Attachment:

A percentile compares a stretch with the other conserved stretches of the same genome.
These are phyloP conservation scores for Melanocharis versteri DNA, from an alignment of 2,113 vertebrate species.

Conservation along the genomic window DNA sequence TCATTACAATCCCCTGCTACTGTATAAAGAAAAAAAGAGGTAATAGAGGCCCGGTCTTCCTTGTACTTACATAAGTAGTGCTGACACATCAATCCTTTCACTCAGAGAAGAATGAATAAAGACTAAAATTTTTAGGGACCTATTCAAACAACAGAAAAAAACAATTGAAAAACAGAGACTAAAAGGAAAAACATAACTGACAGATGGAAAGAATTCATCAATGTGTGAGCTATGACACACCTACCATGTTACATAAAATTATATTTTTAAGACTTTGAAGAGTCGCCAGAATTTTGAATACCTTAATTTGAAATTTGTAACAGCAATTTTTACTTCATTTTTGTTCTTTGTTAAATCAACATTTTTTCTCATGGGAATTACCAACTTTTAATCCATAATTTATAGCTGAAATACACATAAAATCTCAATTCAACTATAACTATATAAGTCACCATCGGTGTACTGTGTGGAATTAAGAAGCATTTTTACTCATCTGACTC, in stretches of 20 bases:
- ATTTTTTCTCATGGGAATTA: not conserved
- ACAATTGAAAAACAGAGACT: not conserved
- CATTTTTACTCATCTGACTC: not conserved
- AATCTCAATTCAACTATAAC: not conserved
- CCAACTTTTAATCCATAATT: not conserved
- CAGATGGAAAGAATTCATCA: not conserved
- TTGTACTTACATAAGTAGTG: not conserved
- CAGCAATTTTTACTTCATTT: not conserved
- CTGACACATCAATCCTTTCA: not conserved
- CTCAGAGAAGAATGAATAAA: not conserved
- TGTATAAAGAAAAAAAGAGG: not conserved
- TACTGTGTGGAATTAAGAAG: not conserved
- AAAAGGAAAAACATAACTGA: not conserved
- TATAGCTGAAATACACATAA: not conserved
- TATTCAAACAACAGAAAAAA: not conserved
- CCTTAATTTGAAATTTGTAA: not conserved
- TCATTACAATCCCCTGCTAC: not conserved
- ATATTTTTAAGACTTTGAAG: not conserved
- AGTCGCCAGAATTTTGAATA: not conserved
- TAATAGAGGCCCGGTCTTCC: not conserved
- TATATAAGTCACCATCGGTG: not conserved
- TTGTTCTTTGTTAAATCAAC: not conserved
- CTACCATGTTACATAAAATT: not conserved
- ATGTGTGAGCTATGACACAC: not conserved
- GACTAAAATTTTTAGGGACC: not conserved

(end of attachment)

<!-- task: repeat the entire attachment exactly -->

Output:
A percentile compares a stretch with the other conserved stretches of the same genome.
These are phyloP conservation scores for Melanocharis versteri DNA, from an alignment of 2,113 vertebrate species.

Conservation along the genomic window DNA sequence TCATTACAATCCCCTGCTACTGTATAAAGAAAAAAAGAGGTAATAGAGGCCCGGTCTTCCTTGTACTTACATAAGTAGTGCTGACACATCAATCCTTTCACTCAGAGAAGAATGAATAAAGACTAAAATTTTTAGGGACCTATTCAAACAACAGAAAAAAACAATTGAAAAACAGAGACTAAAAGGAAAAACATAACTGACAGATGGAAAGAATTCATCAATGTGTGAGCTATGACACACCTACCATGTTACATAAAATTATATTTTTAAGACTTTGAAGAGTCGCCAGAATTTTGAATACCTTAATTTGAAATTTGTAACAGCAATTTTTACTTCATTTTTGTTCTTTGTTAAATCAACATTTTTTCTCATGGGAATTACCAACTTTTAATCCATAATTTATAGCTGAAATACACATAAAATCTCAATTCAACTATAACTATATAAGTCACCATCGGTGTACTGTGTGGAATTAAGAAGCATTTTTACTCATCTGACTC, in stretches of 20 bases:
- ATTTTTTCTCATGGGAATTA: not conserved
- ACAATTGAAAAACAGAGACT: not conserved
- CATTTTTACTCATCTGACTC: not conserved
- AATCTCAATTCAACTATAAC: not conserved
- CCAACTTTTAATCCATAATT: not conserved
- CAGATGGAAAGAATTCATCA: not conserved
- TTGTACTTACATAAGTAGTG: not conserved
- CAGCAATTTTTACTTCATTT: not conserved
- CTGACACATCAATCCTTTCA: not conserved
- CTCAGAGAAGAATGAATAAA: not conserved
- TGTATAAAGAAAAAAAGAGG: not conserved
- TACTGTGTGGAATTAAGAAG: not conserved
- AAAAGGAAAAACATAACTGA: not conserved
- TATAGCTGAAATACACATAA: not conserved
- TATTCAAACAACAGAAAAAA: not conserved
- CCTTAATTTGAAATTTGTAA: not conserved
- TCATTACAATCCCCTGCTAC: not conserved
- ATATTTTTAAGACTTTGAAG: not conserved
- AGTCGCCAGAATTTTGAATA: not conserved
- TAATAGAGGCCCGGTCTTCC: not conserved
- TATATAAGTCACCATCGGTG: not conserved
- TTGTTCTTTGTTAAATCAAC: not conserved
- CTACCATGTTACATAAAATT: not conserved
- ATGTGTGAGCTATGACACAC: not conserved
- GACTAAAATTTTTAGGGACC: not conserved